How To Undo Sun Damage, According To Dermatologists | well+well

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No matter how diligent you’ve been about using SPF, the last few months of sunbathing may have left your skin a little worse for wear. “Sun exposure during the summer months can lead to increased redness, sun spots, fine lines, and other signs of sun damage,” says Brian Hibler, MD, FAAD, a board-certified dermatologist at Schweiger Dermatology Group in the city. New York, and those are just the effects that are immediately visible. “Some sun damage is at the cellular level and not obvious, but it accumulates over the years and can manifest as loss of elasticity, loss of volume, deep wrinkles, broken blood vessels and mottled hyperpigmentation.”

Obviously, regular application of sunscreen is important to avoid all of these problems, especially since “90 percent of the visible signs of aging come from unprotected exposure to ultraviolet light,” says Mona A. Gohara, MD, a dermatologist. board certified and clinical associate professor. in dermatology at the Yale School of Medicine. But aside from going back in time and remembering to wear a hat on the beach, what can you do with the damage that’s already been done?

According to derms, combating the visible effects of UV exposure is as easy as “A, B, C.” Keep scrolling through the alphabet of active ingredients to add to your routine so memories of this summer’s fun aren’t written all over your face come fall.

1. Vitamin A (also known as retinoids)

Retinoids, which are derived from vitamin A, are known to be one of the best ingredients for combating the effects of sun damage. “They convert to retinoic acid in the body and have a number of benefits for the skin, including enhanced collagen synthesis, antioxidant and anti-inflammatory effects to repair sun damage, and increased cell turnover that improves skin texture and tone. skin.” says Dr. Hibler. Additionally, they can “reduce the tendency for keratin cells and debris to clump together and clog pores,” which may make them useful for clearing late-summer breakouts.

Basically, retinoids can do it all and leave your skin with a smooth finish in the process. “They are the quintessential collagen builders, increasing collagen production and slowing collagen breakdown,” adds Dr. Gohara, naming retinol as the one ingredient she would want if she were stranded on a desert island. “Retinoids even out skin tone, help prevent acne, and fade acne marks. They are best for fading and preventing fine lines.”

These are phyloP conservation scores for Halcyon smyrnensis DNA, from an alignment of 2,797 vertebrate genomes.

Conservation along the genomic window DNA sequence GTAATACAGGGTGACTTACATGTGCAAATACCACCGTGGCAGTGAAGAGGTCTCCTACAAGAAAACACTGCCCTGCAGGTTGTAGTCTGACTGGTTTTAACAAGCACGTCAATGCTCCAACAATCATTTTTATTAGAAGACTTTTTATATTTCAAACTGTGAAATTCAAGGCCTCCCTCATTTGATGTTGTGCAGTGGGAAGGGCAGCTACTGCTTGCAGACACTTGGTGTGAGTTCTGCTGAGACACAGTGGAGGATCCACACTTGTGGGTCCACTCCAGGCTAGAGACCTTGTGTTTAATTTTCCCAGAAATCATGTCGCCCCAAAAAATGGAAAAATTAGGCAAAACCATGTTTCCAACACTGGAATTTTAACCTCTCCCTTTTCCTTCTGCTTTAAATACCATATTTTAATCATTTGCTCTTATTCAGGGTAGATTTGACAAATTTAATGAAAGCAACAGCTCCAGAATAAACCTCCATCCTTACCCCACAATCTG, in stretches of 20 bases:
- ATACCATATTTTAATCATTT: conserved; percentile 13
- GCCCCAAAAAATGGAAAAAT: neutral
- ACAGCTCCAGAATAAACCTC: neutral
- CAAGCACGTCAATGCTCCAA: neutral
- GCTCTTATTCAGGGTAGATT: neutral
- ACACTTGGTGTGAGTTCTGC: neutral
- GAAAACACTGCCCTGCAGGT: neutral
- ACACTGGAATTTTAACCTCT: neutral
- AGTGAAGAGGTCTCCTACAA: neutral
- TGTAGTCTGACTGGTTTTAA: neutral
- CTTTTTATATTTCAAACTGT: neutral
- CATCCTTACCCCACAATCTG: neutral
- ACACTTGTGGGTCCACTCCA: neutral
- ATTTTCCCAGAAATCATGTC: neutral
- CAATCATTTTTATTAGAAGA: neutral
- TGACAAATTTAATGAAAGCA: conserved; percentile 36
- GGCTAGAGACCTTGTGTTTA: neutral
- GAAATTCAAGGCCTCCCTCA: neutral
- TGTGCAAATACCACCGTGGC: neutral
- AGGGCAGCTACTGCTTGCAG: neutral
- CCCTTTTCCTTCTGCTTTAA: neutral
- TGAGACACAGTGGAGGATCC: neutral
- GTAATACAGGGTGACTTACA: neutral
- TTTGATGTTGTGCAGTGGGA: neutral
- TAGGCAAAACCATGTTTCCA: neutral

One thing to note: If your skin is sensitive, board-certified dermatologist Hadley King, MD, recommends bakuchiol over a retinoid. Research has shown that this gentler natural alternative can reduce sun damage just as well as retinol, and can improve the appearance of fine lines and wrinkles, as well as skin elasticity and pigmentation, meaning it will give you same results as vitamin A without the irritation “Bakuchiol appears to be turning on genes that regulate collagen and elastin production, the same genes that retinol turns on,” says Dr. King. “And it doesn’t seem to irritate or redden the skin like retinol usually does, so it appears to be a gentler option.”

2. Vitamin B3 (also known as niacinamide)

Next, in alphabetical order: vitamin B3, also known as niacinamide. “Niacinamide is an antioxidant with brightening effects that can help fade dark spots from the sun,” says Dr. Hibler, adding that it can also reduce redness and blemishes.

And that’s not all this multipurpose ingredient can do. “It has been shown in several studies to reduce signs of skin aging, particularly skin tone and texture,” says Dr. King, who likes the ingredient for treating hyperpigmentation. “It also increases the production of ceramides in the skin, which help strengthen the skin barrier, preventing moisture loss.”

3. Vitamin C

“Vitamin C is a powerful antioxidant that helps neutralize free radicals,” explains Dr. Gohara. “Free radicals are pesky chemical particles that come from ultraviolet light and pollution. They wreak cosmetic havoc on the skin and can contribute to the formation of skin cancer. It is one of the most powerful antioxidants; helps build collagen, even skin tone, diminish fine lines and wrinkles, etc.”

Vitamin C not only minimizes the visible effects of past UV exposure, it can also prevent future damage from occurring. “Studies have shown that vitamin C is effective in protecting against ultraviolet light-induced damage and also has utility in treating sun damage,” says Dr. King. “Sun damage can create dark discolorations and dark spots, therefore vitamin C can help prevent Y lightens dark spots that are the result of UV damage.”

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